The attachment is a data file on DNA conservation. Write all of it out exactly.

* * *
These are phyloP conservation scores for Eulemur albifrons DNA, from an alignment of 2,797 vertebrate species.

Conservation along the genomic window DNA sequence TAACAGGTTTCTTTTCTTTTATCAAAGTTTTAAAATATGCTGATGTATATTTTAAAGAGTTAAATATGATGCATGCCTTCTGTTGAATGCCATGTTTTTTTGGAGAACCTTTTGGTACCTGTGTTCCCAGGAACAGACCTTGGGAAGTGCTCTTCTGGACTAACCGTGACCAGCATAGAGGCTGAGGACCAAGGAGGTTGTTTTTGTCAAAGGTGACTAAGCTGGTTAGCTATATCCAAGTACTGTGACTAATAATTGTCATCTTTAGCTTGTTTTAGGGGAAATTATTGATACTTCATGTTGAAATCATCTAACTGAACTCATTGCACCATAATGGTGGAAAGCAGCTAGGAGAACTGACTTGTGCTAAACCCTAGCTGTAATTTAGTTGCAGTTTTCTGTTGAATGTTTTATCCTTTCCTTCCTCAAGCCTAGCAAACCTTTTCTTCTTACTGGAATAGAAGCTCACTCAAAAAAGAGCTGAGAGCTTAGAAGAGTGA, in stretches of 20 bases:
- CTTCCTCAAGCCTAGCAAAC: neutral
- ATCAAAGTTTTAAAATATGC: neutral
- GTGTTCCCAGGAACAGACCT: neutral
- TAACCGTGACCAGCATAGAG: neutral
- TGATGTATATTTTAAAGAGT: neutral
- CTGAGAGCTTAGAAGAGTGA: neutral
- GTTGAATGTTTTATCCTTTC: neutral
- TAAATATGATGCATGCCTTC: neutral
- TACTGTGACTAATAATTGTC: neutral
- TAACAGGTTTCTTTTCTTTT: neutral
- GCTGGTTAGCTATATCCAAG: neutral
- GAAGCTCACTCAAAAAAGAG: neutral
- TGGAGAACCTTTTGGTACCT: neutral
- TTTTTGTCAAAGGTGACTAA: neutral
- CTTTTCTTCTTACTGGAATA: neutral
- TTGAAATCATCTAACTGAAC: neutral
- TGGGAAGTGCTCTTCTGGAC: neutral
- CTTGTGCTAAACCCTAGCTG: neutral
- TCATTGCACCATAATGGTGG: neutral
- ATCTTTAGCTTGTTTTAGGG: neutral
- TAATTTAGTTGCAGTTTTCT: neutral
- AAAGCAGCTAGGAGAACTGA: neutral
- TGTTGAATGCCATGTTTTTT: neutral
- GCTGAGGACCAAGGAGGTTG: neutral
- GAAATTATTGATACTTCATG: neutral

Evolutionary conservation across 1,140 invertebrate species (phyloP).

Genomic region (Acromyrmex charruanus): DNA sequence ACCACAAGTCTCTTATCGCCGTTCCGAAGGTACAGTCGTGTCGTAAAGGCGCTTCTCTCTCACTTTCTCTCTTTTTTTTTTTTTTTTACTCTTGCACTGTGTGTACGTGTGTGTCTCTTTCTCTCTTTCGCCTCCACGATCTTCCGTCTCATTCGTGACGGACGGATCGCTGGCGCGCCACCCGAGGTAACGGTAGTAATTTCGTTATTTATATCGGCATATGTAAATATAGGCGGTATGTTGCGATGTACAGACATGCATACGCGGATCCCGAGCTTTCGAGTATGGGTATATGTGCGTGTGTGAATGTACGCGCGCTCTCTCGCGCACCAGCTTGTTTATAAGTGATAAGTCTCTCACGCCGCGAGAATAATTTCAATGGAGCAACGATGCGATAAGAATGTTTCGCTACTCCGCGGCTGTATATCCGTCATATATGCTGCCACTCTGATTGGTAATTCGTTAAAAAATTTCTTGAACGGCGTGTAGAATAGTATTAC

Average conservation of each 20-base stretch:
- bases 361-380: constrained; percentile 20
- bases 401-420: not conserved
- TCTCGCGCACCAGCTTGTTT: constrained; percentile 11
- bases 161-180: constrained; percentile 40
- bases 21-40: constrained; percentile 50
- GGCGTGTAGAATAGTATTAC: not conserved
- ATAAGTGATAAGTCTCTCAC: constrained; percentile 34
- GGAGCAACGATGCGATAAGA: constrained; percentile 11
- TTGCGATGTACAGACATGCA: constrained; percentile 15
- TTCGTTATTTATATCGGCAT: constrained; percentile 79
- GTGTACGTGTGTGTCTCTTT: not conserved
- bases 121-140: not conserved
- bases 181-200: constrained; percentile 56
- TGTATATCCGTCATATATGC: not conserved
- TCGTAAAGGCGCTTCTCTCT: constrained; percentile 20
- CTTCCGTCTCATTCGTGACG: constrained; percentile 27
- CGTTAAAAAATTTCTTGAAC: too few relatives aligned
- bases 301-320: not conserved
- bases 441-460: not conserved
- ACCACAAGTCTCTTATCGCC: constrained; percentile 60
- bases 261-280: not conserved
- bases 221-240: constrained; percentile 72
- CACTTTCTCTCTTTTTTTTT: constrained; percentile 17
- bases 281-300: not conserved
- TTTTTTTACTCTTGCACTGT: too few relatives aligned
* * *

These are phyloP conservation scores for Eulemur albifrons DNA, from an alignment of 2,797 vertebrate species.

Conservation along the genomic window DNA sequence TAACAGGTTTCTTTTCTTTTATCAAAGTTTTAAAATATGCTGATGTATATTTTAAAGAGTTAAATATGATGCATGCCTTCTGTTGAATGCCATGTTTTTTTGGAGAACCTTTTGGTACCTGTGTTCCCAGGAACAGACCTTGGGAAGTGCTCTTCTGGACTAACCGTGACCAGCATAGAGGCTGAGGACCAAGGAGGTTGTTTTTGTCAAAGGTGACTAAGCTGGTTAGCTATATCCAAGTACTGTGACTAATAATTGTCATCTTTAGCTTGTTTTAGGGGAAATTATTGATACTTCATGTTGAAATCATCTAACTGAACTCATTGCACCATAATGGTGGAAAGCAGCTAGGAGAACTGACTTGTGCTAAACCCTAGCTGTAATTTAGTTGCAGTTTTCTGTTGAATGTTTTATCCTTTCCTTCCTCAAGCCTAGCAAACCTTTTCTTCTTACTGGAATAGAAGCTCACTCAAAAAAGAGCTGAGAGCTTAGAAGAGTGA, in stretches of 20 bases:
- CTTCCTCAAGCCTAGCAAAC: neutral
- ATCAAAGTTTTAAAATATGC: neutral
- GTGTTCCCAGGAACAGACCT: neutral
- TAACCGTGACCAGCATAGAG: neutral
- TGATGTATATTTTAAAGAGT: neutral
- CTGAGAGCTTAGAAGAGTGA: neutral
- GTTGAATGTTTTATCCTTTC: neutral
- TAAATATGATGCATGCCTTC: neutral
- TACTGTGACTAATAATTGTC: neutral
- TAACAGGTTTCTTTTCTTTT: neutral
- GCTGGTTAGCTATATCCAAG: neutral
- GAAGCTCACTCAAAAAAGAG: neutral
- TGGAGAACCTTTTGGTACCT: neutral
- TTTTTGTCAAAGGTGACTAA: neutral
- CTTTTCTTCTTACTGGAATA: neutral
- TTGAAATCATCTAACTGAAC: neutral
- TGGGAAGTGCTCTTCTGGAC: neutral
- CTTGTGCTAAACCCTAGCTG: neutral
- TCATTGCACCATAATGGTGG: neutral
- ATCTTTAGCTTGTTTTAGGG: neutral
- TAATTTAGTTGCAGTTTTCT: neutral
- AAAGCAGCTAGGAGAACTGA: neutral
- TGTTGAATGCCATGTTTTTT: neutral
- GCTGAGGACCAAGGAGGTTG: neutral
- GAAATTATTGATACTTCATG: neutral

Evolutionary conservation across 1,140 invertebrate species (phyloP).

Genomic region (Acromyrmex charruanus): DNA sequence ACCACAAGTCTCTTATCGCCGTTCCGAAGGTACAGTCGTGTCGTAAAGGCGCTTCTCTCTCACTTTCTCTCTTTTTTTTTTTTTTTTACTCTTGCACTGTGTGTACGTGTGTGTCTCTTTCTCTCTTTCGCCTCCACGATCTTCCGTCTCATTCGTGACGGACGGATCGCTGGCGCGCCACCCGAGGTAACGGTAGTAATTTCGTTATTTATATCGGCATATGTAAATATAGGCGGTATGTTGCGATGTACAGACATGCATACGCGGATCCCGAGCTTTCGAGTATGGGTATATGTGCGTGTGTGAATGTACGCGCGCTCTCTCGCGCACCAGCTTGTTTATAAGTGATAAGTCTCTCACGCCGCGAGAATAATTTCAATGGAGCAACGATGCGATAAGAATGTTTCGCTACTCCGCGGCTGTATATCCGTCATATATGCTGCCACTCTGATTGGTAATTCGTTAAAAAATTTCTTGAACGGCGTGTAGAATAGTATTAC

Average conservation of each 20-base stretch:
- bases 361-380: constrained; percentile 20
- bases 401-420: not conserved
- TCTCGCGCACCAGCTTGTTT: constrained; percentile 11
- bases 161-180: constrained; percentile 40
- bases 21-40: constrained; percentile 50
- GGCGTGTAGAATAGTATTAC: not conserved
- ATAAGTGATAAGTCTCTCAC: constrained; percentile 34
- GGAGCAACGATGCGATAAGA: constrained; percentile 11
- TTGCGATGTACAGACATGCA: constrained; percentile 15
- TTCGTTATTTATATCGGCAT: constrained; percentile 79
- GTGTACGTGTGTGTCTCTTT: not conserved
- bases 121-140: not conserved
- bases 181-200: constrained; percentile 56
- TGTATATCCGTCATATATGC: not conserved
- TCGTAAAGGCGCTTCTCTCT: constrained; percentile 20
- CTTCCGTCTCATTCGTGACG: constrained; percentile 27
- CGTTAAAAAATTTCTTGAAC: too few relatives aligned
- bases 301-320: not conserved
- bases 441-460: not conserved
- ACCACAAGTCTCTTATCGCC: constrained; percentile 60
- bases 261-280: not conserved
- bases 221-240: constrained; percentile 72
- CACTTTCTCTCTTTTTTTTT: constrained; percentile 17
- bases 281-300: not conserved
- TTTTTTTACTCTTGCACTGT: too few relatives aligned